I’ve had a week standing up for the animals. On Monday I attended Essex Pig Save (which I wrote about here). Save’s are a good way to see the condition of animals in your local area and reinforces your conviction to fight for the animals.
On Tuesday I joined The Humane League to do some craftivism outside McDonalds in Leicester Square. The point of this was to encourage McDonalds to sign up to the Better Chicken Committment (which you can read about on THL’s website) to improve the welfare of millions of chickens each year.
On Friday I took part in our local Earthlings event in Romford. We’ve had a few weeks off so it was good to get back out there.
Yesterday was International Cube Day organised by Anonymous For The Voiceless. Last year 190 events took place on Cube Day and this year it was up to a massive 500 including the first event in the Middle East. We managed to get 22 people to take veganism seriously in Romford and there were also other local events going on in Southend and Chelmsford. I’ll update this when I find out the global tally.
Update – 491 cubes actually happened on International Cube Day with 22,188 people going away taking veganism seriously.
Have you been doing any activism this week? Let me know in the comments below.
This week I took part in my first vigil outside a slaughterhouse with Essex Pig Save. The Save Movement started in Toronto and there was a famous case where an activist was arrested for giving one of the pigs some water. There are now chapters all over the world and many in the UK. Essex Pig Save hold vigils outside Cheale Meats in West Horden monthly. Obviously animals are sent to slaughterhouses every weekday but with most of the activists working or studying full time most have limited free time in the week to attend these vigils.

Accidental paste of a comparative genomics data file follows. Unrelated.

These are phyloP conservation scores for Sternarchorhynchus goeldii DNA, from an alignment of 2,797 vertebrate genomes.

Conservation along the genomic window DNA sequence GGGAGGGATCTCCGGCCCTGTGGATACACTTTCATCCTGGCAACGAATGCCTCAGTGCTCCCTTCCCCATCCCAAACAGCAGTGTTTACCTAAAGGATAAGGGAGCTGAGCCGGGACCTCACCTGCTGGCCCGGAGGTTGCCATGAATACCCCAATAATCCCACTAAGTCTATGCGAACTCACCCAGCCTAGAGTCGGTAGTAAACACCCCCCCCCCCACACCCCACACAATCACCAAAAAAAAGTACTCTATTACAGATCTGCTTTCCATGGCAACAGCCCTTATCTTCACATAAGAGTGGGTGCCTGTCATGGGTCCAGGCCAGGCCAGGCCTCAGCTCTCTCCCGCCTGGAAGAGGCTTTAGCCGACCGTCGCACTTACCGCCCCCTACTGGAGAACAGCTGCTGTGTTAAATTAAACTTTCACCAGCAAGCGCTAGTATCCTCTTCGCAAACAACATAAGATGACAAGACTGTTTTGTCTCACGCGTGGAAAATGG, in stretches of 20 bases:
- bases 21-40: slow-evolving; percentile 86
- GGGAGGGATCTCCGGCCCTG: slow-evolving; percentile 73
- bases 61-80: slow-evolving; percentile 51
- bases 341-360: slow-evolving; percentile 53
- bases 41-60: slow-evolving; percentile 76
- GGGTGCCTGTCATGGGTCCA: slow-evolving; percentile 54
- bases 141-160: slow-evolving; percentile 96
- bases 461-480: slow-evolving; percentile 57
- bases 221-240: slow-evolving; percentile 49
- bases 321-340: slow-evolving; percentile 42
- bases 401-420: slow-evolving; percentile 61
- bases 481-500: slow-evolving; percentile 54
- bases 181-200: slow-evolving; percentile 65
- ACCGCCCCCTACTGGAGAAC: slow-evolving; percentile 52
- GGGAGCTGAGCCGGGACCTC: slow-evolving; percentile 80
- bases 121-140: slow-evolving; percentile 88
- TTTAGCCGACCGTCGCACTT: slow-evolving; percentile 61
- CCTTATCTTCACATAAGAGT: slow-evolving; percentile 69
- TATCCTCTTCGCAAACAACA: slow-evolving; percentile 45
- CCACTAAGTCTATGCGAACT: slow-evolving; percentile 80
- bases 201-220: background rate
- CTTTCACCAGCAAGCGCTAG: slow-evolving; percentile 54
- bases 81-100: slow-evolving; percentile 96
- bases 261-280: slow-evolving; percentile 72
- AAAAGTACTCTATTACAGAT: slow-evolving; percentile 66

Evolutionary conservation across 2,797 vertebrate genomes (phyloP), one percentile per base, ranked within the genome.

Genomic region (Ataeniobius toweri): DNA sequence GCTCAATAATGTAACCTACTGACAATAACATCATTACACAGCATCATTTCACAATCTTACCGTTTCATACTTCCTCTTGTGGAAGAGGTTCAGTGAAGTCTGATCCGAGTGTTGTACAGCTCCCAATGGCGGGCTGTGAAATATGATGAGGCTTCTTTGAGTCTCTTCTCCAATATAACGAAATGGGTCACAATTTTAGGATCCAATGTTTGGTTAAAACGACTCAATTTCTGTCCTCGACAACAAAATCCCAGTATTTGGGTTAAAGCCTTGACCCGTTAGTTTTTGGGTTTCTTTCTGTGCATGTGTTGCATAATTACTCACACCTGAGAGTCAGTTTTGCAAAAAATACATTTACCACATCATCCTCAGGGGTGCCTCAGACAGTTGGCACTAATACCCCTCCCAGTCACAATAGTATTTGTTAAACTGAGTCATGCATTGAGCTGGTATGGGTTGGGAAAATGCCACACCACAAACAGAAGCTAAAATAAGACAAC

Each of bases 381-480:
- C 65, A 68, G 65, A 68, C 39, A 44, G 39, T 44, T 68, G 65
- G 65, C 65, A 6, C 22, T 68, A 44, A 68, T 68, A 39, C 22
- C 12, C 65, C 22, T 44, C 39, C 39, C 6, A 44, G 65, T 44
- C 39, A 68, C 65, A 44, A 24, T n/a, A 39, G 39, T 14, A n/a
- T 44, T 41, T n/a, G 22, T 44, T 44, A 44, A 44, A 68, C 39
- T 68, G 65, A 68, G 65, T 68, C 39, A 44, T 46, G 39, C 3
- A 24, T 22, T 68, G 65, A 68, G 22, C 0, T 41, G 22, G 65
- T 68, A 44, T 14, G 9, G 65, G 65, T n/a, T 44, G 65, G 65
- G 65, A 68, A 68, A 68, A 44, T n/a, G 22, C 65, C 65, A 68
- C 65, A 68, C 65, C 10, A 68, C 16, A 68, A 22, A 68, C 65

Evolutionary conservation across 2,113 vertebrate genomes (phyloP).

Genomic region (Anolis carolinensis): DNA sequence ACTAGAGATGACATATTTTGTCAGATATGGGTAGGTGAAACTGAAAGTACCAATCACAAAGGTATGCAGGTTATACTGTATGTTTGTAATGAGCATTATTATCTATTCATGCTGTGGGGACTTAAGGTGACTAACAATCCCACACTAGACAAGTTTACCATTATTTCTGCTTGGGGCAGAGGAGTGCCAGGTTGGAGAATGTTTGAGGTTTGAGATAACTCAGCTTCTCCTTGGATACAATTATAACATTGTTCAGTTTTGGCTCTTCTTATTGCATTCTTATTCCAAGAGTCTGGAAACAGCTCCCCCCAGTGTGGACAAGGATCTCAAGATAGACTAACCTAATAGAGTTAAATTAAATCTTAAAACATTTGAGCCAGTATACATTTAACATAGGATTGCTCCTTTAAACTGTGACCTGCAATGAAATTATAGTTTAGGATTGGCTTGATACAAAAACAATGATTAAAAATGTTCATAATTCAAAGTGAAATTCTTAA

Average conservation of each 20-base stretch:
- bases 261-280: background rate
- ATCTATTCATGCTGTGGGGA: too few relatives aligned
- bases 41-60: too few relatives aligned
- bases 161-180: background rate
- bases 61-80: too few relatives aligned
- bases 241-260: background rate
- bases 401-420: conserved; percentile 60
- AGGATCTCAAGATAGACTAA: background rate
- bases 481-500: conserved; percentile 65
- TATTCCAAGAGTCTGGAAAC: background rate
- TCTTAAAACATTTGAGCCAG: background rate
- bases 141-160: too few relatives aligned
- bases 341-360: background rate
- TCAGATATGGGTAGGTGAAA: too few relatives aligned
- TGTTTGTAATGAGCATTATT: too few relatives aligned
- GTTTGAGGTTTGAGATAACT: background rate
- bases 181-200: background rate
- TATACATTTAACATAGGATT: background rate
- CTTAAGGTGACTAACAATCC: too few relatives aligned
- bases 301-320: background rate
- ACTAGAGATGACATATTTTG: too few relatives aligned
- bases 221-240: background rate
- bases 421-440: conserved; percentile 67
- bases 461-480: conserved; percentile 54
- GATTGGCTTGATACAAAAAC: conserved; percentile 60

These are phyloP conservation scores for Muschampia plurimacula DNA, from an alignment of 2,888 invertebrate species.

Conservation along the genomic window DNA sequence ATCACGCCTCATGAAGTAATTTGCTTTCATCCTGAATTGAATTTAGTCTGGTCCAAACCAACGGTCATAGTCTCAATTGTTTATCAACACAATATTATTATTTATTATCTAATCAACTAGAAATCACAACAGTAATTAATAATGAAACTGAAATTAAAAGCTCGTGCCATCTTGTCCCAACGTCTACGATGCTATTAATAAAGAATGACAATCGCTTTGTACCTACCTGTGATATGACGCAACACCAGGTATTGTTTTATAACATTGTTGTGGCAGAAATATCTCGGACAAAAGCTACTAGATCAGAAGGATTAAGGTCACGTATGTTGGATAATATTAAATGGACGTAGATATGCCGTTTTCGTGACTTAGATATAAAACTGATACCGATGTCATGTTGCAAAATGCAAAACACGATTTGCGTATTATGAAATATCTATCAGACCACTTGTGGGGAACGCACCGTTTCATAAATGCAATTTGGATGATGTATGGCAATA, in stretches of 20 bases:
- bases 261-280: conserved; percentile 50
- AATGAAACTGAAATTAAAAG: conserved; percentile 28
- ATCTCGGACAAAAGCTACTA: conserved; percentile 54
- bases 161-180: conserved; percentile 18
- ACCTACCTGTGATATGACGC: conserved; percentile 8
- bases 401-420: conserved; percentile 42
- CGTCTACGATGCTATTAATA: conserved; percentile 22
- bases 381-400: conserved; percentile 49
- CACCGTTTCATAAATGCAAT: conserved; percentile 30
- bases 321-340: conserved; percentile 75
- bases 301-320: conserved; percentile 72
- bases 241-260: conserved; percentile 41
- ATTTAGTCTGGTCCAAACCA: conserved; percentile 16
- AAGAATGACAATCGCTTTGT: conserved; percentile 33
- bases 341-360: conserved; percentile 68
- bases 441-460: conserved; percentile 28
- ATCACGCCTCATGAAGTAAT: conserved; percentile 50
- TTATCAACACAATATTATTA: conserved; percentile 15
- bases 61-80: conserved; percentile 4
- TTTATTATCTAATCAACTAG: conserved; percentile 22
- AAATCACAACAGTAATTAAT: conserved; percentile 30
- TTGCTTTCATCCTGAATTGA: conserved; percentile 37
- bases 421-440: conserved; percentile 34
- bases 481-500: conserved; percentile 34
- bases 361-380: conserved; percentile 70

I attended with my friend Charlie who I met through activism and she gave me the low down on what happens. Lauren, one of the organisers gave us newbies an introductions to the proceedings.
The slaughterhouse is on a country road so there is no pavement and we have to be very careful regarding traffic. The police are present with a couple of officers and a police liaison officer. They are given a schedule of when the trucks carrying the pigs are expected to arrive and ask the trucks to stop for two minutes so the activists can bear witness to the animals and collect footage. After each truck enters the slaughterhouse a two minutes silence is held along the border of the property. We also hold up signs so passing cars can see why we are there.
We saw around 11 trucks go in on this particular morning. Some pigs were in better condition than others, the worse having terrible skin with lots of scratches over their bodies. Some were larger and older and some were smaller and younger. Some were ghostly quiet whilst others were inquisitive coming up to the bars to see us.
Some pigs had rings in their noses. The nose of a pig is very sensitive and they use it to explore their surroundings, by putting a ring in it, which is not only painful when it is done, it means the pig is prevented from displaying natural behaviours.
When I decided to attend this vigil I wasn’t sure how it was going to affect me. Understandably many activists get upset when they see the pigs in the trucks or from the noises we hear them make when they are entering the facility. I was glad I didn’t feel too overwhelmed and I know I will be back. I think it helped having other activists I already knew there. Everybody is very welcoming and supportive of eachother.
If you are coming from the station you can message the Facebook event and someone will come and bring you back to the site.
I would encourage anybody to take part in a vigil if you are able to. It really strengthens your connection to the animals and your conviction in your activism. If you have any questions on the subject please ask in the comments below.